Foreign Correspondent: Advocacy for human rights - Lessons from successful campaigns

The human rights movement has brought down dictators, changed government policies and practices, won new international standards to address egregious abuses, and transformed public debate in order to bring human rights issues squarely onto the global agenda. Yet the human rights literature rarely examines the advocacy strategies that have been successful in protecting and promoting human rights. In recent years, human rights victories have ranged from campaigns to bring Charles Taylor to justice and prohibit the use of child soldiers, to those to secure LGBT rights in Nepal and change sentencing practices for juvenile offenders in California. A study of these and other campaigns, including dozens of interviews with the advocates involved, provides some clues regarding the strategies that are most likely to be effective. In particular, they illuminate five key lessons.

First, broad-based and strategic alliances have been at the heart of many of the most successful human rights advocacy efforts. Coalitions, often across borders and bringing together diverse actors, bring strength, credibility, and a unified voice to critical issues. The Coalition to Stop the Use of Child Soldiers, for example, united human rights groups with humanitarian organisations working in conflict areas to help persuade governments of the necessity of protecting children from military recruitment and participation in armed conflict. The Coalition helped secure the optional protocol to the Convention on the Rights of the Child on the involvement of children in armed conflict, now ratified by 150 countries. The Coalition to End Impunity sought former Liberian President Charles Taylor’s transfer from Nigeria, where he had sought safe haven, to the Special Court for Sierra Leone in the Hague to stand trial for war crimes. The effort brought together international groups like Human Rights Watch and Amnesty International with hundreds of African NGOs, including those from the countries most affected by Taylor’s crimes: Sierra Leone, Liberia, and Nigeria. The transnational effort made clear that Africans affected by the war were deeply committed to bringing Taylor to justice, and that the effort to put him on trial was not just a “Western” agenda.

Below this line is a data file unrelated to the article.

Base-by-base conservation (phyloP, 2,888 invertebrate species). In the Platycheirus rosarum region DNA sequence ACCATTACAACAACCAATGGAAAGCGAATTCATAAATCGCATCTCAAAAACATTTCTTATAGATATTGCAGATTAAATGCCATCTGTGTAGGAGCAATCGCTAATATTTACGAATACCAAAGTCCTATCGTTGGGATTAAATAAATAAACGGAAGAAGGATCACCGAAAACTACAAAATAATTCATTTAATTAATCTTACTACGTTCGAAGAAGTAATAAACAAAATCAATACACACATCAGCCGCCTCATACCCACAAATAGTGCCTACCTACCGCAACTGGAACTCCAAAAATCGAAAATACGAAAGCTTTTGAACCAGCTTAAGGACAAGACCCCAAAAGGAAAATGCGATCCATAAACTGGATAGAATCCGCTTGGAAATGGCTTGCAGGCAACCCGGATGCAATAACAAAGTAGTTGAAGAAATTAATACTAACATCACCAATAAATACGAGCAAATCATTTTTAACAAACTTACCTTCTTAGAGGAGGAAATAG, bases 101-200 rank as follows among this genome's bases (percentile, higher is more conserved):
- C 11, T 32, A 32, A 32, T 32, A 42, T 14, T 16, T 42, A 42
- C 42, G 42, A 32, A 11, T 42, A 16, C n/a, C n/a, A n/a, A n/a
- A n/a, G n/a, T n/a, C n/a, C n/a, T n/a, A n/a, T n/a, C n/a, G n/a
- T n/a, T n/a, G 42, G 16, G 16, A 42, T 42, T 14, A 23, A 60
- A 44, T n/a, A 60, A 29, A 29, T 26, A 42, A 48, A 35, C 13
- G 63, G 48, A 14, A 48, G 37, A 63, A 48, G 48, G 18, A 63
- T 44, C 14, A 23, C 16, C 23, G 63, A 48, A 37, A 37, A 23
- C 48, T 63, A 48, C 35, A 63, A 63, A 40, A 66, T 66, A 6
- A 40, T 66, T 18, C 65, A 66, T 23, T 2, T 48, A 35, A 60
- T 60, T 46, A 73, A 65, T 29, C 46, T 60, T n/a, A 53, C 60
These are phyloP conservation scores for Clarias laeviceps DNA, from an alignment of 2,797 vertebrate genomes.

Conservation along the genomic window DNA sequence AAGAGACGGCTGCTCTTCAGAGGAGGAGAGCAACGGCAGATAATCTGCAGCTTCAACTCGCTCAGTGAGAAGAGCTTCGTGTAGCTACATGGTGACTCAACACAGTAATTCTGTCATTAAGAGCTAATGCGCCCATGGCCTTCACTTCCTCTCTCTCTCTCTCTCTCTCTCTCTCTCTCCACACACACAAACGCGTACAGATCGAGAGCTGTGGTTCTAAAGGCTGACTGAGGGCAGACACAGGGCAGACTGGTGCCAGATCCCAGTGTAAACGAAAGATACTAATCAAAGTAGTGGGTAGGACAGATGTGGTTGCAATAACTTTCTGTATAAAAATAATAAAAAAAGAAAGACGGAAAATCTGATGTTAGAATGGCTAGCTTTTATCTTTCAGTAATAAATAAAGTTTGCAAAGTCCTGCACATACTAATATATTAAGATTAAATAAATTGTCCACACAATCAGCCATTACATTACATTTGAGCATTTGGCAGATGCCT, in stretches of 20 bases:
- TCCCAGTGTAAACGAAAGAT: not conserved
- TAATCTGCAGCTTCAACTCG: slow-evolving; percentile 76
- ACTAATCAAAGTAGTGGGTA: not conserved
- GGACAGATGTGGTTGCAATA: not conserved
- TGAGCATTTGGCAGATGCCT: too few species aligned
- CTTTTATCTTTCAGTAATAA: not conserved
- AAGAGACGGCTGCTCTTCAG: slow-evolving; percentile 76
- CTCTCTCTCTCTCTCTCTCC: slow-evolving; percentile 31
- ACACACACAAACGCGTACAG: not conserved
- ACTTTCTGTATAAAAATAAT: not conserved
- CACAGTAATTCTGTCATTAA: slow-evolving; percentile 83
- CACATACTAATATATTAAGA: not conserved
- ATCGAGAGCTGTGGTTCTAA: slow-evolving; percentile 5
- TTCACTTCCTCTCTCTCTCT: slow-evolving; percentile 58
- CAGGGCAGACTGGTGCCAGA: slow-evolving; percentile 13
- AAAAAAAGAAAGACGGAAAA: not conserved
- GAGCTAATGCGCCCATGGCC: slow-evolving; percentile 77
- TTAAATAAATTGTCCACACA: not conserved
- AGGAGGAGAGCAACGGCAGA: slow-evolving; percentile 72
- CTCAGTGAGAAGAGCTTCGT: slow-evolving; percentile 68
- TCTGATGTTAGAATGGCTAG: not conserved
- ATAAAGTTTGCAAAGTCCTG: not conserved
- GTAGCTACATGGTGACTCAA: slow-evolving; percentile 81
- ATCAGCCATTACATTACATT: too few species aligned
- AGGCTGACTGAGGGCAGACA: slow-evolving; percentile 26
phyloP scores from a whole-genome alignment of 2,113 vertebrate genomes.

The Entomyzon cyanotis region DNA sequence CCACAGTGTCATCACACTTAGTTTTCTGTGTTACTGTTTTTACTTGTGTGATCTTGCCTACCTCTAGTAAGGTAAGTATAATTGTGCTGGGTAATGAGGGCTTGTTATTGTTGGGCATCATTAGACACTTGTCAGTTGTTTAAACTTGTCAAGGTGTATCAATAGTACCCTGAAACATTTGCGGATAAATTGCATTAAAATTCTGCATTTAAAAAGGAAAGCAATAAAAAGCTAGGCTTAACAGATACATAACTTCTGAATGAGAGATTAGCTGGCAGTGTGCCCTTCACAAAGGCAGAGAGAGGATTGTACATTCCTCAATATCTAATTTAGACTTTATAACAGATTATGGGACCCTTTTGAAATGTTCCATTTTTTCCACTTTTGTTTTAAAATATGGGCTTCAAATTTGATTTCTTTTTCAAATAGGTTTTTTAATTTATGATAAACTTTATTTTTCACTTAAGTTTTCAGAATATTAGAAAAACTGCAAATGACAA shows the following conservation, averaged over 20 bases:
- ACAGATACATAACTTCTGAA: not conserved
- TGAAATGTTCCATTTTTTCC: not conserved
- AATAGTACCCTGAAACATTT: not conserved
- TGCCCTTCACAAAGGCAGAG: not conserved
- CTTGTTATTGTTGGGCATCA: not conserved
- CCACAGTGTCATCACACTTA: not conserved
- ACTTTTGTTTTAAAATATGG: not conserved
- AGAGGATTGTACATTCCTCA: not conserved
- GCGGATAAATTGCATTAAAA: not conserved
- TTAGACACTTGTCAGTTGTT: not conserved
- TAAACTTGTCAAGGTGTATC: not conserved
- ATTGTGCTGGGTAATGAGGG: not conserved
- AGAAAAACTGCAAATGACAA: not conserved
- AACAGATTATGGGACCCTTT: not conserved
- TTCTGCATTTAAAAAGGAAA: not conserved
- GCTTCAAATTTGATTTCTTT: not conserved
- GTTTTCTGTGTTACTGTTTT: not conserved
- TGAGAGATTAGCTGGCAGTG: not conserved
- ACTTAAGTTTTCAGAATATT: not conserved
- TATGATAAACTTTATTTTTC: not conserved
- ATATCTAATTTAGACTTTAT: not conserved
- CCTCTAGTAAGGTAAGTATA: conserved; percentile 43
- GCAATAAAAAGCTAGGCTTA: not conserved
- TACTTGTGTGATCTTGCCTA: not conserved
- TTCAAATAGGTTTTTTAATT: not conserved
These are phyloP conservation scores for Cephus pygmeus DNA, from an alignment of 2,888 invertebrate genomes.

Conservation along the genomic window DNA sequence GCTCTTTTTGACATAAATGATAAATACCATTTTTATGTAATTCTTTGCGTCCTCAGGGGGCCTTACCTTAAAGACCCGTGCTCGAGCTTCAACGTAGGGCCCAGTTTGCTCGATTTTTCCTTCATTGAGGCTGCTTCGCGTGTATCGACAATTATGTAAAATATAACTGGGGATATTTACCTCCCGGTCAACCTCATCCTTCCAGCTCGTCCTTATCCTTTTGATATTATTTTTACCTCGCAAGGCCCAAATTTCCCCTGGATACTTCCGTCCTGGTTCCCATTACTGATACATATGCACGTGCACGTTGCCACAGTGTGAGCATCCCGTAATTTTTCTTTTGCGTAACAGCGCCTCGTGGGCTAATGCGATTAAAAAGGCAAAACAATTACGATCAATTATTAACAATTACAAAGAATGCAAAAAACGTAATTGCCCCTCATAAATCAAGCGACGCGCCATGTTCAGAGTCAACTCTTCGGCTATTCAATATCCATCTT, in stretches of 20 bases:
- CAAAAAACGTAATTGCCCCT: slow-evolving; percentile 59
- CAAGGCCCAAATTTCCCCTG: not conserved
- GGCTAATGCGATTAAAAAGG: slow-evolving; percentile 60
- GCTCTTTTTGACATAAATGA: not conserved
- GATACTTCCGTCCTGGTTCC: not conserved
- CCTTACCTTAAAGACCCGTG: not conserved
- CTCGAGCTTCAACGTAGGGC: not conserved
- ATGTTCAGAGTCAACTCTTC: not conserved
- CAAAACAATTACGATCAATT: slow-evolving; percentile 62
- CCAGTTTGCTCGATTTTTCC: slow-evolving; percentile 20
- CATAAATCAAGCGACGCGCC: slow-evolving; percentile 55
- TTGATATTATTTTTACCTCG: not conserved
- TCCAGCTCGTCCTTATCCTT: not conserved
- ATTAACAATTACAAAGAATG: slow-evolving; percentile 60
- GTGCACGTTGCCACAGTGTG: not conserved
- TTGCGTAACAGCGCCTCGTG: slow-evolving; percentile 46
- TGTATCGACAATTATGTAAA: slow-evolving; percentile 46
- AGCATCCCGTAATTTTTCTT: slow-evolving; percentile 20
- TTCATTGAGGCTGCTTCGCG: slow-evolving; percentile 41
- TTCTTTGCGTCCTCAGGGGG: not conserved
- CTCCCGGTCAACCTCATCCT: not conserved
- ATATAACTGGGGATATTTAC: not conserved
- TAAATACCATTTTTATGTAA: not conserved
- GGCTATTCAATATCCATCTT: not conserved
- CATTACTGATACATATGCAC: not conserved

Secondly, successful campaigns often use “opportunistic” advocacy, utilising outside events or developments as opportunities to move their issue forward. A dramatic example was the organising by Libyan families of prisoners killed in the 1996 Abu Salim prison massacre. Beginning in 2004, the families began taking advantage of modest political reforms to push for accountability, filing complaints in Libyan courts and with UN special procedures, organising demonstrations, and using social media to publicise their cause and demands. They won surprising concessions from the Qaddifi regime, including an acknowledgement of the massacre, offers of compensation, and official death certificates for the deceased. In 2011, as the Arab Spring began to sweep Middle Eastern countries, demonstrations by the families – experienced through years of organising– seized on the opportunity and sparked large-scale protests across Libya, leading to events that ultimately brought down the Qaddafi regime.